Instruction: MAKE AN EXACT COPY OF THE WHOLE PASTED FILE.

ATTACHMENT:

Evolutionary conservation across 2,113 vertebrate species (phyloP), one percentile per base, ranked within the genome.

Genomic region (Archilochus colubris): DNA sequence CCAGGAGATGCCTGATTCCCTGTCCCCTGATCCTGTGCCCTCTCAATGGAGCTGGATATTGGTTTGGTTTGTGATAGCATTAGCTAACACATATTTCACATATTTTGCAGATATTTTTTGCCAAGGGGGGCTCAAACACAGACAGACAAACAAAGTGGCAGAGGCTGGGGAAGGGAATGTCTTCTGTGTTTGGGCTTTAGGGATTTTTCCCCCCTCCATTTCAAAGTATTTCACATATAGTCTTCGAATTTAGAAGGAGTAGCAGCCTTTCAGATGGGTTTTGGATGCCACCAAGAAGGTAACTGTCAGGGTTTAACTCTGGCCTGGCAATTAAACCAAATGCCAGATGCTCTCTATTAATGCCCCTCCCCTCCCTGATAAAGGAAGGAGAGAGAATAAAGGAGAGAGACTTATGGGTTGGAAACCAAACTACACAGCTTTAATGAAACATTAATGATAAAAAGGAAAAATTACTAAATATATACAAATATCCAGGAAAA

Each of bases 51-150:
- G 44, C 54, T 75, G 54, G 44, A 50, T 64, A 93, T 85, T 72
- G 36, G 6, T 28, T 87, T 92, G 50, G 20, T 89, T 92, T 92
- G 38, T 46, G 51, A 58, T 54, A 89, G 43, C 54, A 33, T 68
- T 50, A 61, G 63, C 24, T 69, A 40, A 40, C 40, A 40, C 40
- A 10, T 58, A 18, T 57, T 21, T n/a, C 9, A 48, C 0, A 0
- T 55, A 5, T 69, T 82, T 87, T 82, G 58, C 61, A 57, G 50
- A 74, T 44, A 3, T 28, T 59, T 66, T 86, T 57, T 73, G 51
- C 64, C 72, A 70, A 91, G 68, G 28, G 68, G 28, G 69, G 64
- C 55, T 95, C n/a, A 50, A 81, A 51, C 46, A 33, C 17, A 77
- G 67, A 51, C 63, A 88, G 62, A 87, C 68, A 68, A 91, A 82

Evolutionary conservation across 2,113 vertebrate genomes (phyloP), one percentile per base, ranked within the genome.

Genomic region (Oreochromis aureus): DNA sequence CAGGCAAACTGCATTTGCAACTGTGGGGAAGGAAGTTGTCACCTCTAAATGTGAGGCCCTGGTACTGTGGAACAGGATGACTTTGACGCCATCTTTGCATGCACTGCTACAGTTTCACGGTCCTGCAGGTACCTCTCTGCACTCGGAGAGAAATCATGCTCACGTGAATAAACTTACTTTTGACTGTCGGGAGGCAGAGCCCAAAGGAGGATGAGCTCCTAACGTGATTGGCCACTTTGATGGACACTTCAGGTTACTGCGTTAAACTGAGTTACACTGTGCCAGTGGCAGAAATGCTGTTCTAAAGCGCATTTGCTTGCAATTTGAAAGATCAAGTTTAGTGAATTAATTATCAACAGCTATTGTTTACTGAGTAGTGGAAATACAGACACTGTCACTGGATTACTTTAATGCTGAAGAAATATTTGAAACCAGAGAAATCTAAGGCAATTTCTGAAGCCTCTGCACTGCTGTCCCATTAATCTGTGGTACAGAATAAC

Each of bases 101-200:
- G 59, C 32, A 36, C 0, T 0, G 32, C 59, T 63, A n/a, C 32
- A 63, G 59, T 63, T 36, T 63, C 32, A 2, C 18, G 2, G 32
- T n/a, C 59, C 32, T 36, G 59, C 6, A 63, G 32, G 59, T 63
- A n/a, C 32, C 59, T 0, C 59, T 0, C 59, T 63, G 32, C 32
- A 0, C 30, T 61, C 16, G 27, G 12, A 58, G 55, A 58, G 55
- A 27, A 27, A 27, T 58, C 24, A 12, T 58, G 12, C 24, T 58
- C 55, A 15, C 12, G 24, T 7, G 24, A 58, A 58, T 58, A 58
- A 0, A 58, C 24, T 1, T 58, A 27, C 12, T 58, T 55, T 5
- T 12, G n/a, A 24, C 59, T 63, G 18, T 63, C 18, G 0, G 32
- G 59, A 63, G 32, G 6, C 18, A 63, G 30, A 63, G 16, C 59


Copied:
Evolutionary conservation across 2,113 vertebrate species (phyloP), one percentile per base, ranked within the genome.

Genomic region (Archilochus colubris): DNA sequence CCAGGAGATGCCTGATTCCCTGTCCCCTGATCCTGTGCCCTCTCAATGGAGCTGGATATTGGTTTGGTTTGTGATAGCATTAGCTAACACATATTTCACATATTTTGCAGATATTTTTTGCCAAGGGGGGCTCAAACACAGACAGACAAACAAAGTGGCAGAGGCTGGGGAAGGGAATGTCTTCTGTGTTTGGGCTTTAGGGATTTTTCCCCCCTCCATTTCAAAGTATTTCACATATAGTCTTCGAATTTAGAAGGAGTAGCAGCCTTTCAGATGGGTTTTGGATGCCACCAAGAAGGTAACTGTCAGGGTTTAACTCTGGCCTGGCAATTAAACCAAATGCCAGATGCTCTCTATTAATGCCCCTCCCCTCCCTGATAAAGGAAGGAGAGAGAATAAAGGAGAGAGACTTATGGGTTGGAAACCAAACTACACAGCTTTAATGAAACATTAATGATAAAAAGGAAAAATTACTAAATATATACAAATATCCAGGAAAA

Each of bases 51-150:
- G 44, C 54, T 75, G 54, G 44, A 50, T 64, A 93, T 85, T 72
- G 36, G 6, T 28, T 87, T 92, G 50, G 20, T 89, T 92, T 92
- G 38, T 46, G 51, A 58, T 54, A 89, G 43, C 54, A 33, T 68
- T 50, A 61, G 63, C 24, T 69, A 40, A 40, C 40, A 40, C 40
- A 10, T 58, A 18, T 57, T 21, T n/a, C 9, A 48, C 0, A 0
- T 55, A 5, T 69, T 82, T 87, T 82, G 58, C 61, A 57, G 50
- A 74, T 44, A 3, T 28, T 59, T 66, T 86, T 57, T 73, G 51
- C 64, C 72, A 70, A 91, G 68, G 28, G 68, G 28, G 69, G 64
- C 55, T 95, C n/a, A 50, A 81, A 51, C 46, A 33, C 17, A 77
- G 67, A 51, C 63, A 88, G 62, A 87, C 68, A 68, A 91, A 82

Evolutionary conservation across 2,113 vertebrate genomes (phyloP), one percentile per base, ranked within the genome.

Genomic region (Oreochromis aureus): DNA sequence CAGGCAAACTGCATTTGCAACTGTGGGGAAGGAAGTTGTCACCTCTAAATGTGAGGCCCTGGTACTGTGGAACAGGATGACTTTGACGCCATCTTTGCATGCACTGCTACAGTTTCACGGTCCTGCAGGTACCTCTCTGCACTCGGAGAGAAATCATGCTCACGTGAATAAACTTACTTTTGACTGTCGGGAGGCAGAGCCCAAAGGAGGATGAGCTCCTAACGTGATTGGCCACTTTGATGGACACTTCAGGTTACTGCGTTAAACTGAGTTACACTGTGCCAGTGGCAGAAATGCTGTTCTAAAGCGCATTTGCTTGCAATTTGAAAGATCAAGTTTAGTGAATTAATTATCAACAGCTATTGTTTACTGAGTAGTGGAAATACAGACACTGTCACTGGATTACTTTAATGCTGAAGAAATATTTGAAACCAGAGAAATCTAAGGCAATTTCTGAAGCCTCTGCACTGCTGTCCCATTAATCTGTGGTACAGAATAAC

Each of bases 101-200:
- G 59, C 32, A 36, C 0, T 0, G 32, C 59, T 63, A n/a, C 32
- A 63, G 59, T 63, T 36, T 63, C 32, A 2, C 18, G 2, G 32
- T n/a, C 59, C 32, T 36, G 59, C 6, A 63, G 32, G 59, T 63
- A n/a, C 32, C 59, T 0, C 59, T 0, C 59, T 63, G 32, C 32
- A 0, C 30, T 61, C 16, G 27, G 12, A 58, G 55, A 58, G 55
- A 27, A 27, A 27, T 58, C 24, A 12, T 58, G 12, C 24, T 58
- C 55, A 15, C 12, G 24, T 7, G 24, A 58, A 58, T 58, A 58
- A 0, A 58, C 24, T 1, T 58, A 27, C 12, T 58, T 55, T 5
- T 12, G n/a, A 24, C 59, T 63, G 18, T 63, C 18, G 0, G 32
- G 59, A 63, G 32, G 6, C 18, A 63, G 30, A 63, G 16, C 59